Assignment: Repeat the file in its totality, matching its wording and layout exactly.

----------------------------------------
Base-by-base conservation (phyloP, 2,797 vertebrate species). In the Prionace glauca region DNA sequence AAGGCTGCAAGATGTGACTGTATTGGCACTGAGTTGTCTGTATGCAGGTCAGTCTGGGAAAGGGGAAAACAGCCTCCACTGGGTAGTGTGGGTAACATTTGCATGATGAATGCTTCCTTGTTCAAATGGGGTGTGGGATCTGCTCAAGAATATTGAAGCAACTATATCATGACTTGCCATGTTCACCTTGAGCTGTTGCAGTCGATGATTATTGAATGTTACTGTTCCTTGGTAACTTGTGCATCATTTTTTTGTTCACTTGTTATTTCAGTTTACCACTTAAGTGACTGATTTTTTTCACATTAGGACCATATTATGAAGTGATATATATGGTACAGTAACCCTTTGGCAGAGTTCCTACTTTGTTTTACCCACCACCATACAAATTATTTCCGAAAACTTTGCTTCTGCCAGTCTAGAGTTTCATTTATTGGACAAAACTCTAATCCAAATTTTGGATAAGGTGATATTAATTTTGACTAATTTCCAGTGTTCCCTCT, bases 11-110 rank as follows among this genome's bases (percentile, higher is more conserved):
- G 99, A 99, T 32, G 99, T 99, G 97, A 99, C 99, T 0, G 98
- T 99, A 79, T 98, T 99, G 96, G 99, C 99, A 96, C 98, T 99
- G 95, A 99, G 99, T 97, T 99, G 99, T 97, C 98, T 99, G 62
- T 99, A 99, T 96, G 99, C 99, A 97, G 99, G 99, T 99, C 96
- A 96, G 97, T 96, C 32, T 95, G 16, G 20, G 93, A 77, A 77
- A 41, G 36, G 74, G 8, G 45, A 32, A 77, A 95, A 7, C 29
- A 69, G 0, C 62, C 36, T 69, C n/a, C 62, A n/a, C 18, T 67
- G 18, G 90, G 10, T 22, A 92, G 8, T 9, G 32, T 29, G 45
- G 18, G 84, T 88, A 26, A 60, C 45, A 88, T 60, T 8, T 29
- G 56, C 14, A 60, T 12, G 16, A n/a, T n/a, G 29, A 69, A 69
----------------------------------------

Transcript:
Base-by-base conservation (phyloP, 2,797 vertebrate species). In the Prionace glauca region DNA sequence AAGGCTGCAAGATGTGACTGTATTGGCACTGAGTTGTCTGTATGCAGGTCAGTCTGGGAAAGGGGAAAACAGCCTCCACTGGGTAGTGTGGGTAACATTTGCATGATGAATGCTTCCTTGTTCAAATGGGGTGTGGGATCTGCTCAAGAATATTGAAGCAACTATATCATGACTTGCCATGTTCACCTTGAGCTGTTGCAGTCGATGATTATTGAATGTTACTGTTCCTTGGTAACTTGTGCATCATTTTTTTGTTCACTTGTTATTTCAGTTTACCACTTAAGTGACTGATTTTTTTCACATTAGGACCATATTATGAAGTGATATATATGGTACAGTAACCCTTTGGCAGAGTTCCTACTTTGTTTTACCCACCACCATACAAATTATTTCCGAAAACTTTGCTTCTGCCAGTCTAGAGTTTCATTTATTGGACAAAACTCTAATCCAAATTTTGGATAAGGTGATATTAATTTTGACTAATTTCCAGTGTTCCCTCT, bases 11-110 rank as follows among this genome's bases (percentile, higher is more conserved):
- G 99, A 99, T 32, G 99, T 99, G 97, A 99, C 99, T 0, G 98
- T 99, A 79, T 98, T 99, G 96, G 99, C 99, A 96, C 98, T 99
- G 95, A 99, G 99, T 97, T 99, G 99, T 97, C 98, T 99, G 62
- T 99, A 99, T 96, G 99, C 99, A 97, G 99, G 99, T 99, C 96
- A 96, G 97, T 96, C 32, T 95, G 16, G 20, G 93, A 77, A 77
- A 41, G 36, G 74, G 8, G 45, A 32, A 77, A 95, A 7, C 29
- A 69, G 0, C 62, C 36, T 69, C n/a, C 62, A n/a, C 18, T 67
- G 18, G 90, G 10, T 22, A 92, G 8, T 9, G 32, T 29, G 45
- G 18, G 84, T 88, A 26, A 60, C 45, A 88, T 60, T 8, T 29
- G 56, C 14, A 60, T 12, G 16, A n/a, T n/a, G 29, A 69, A 69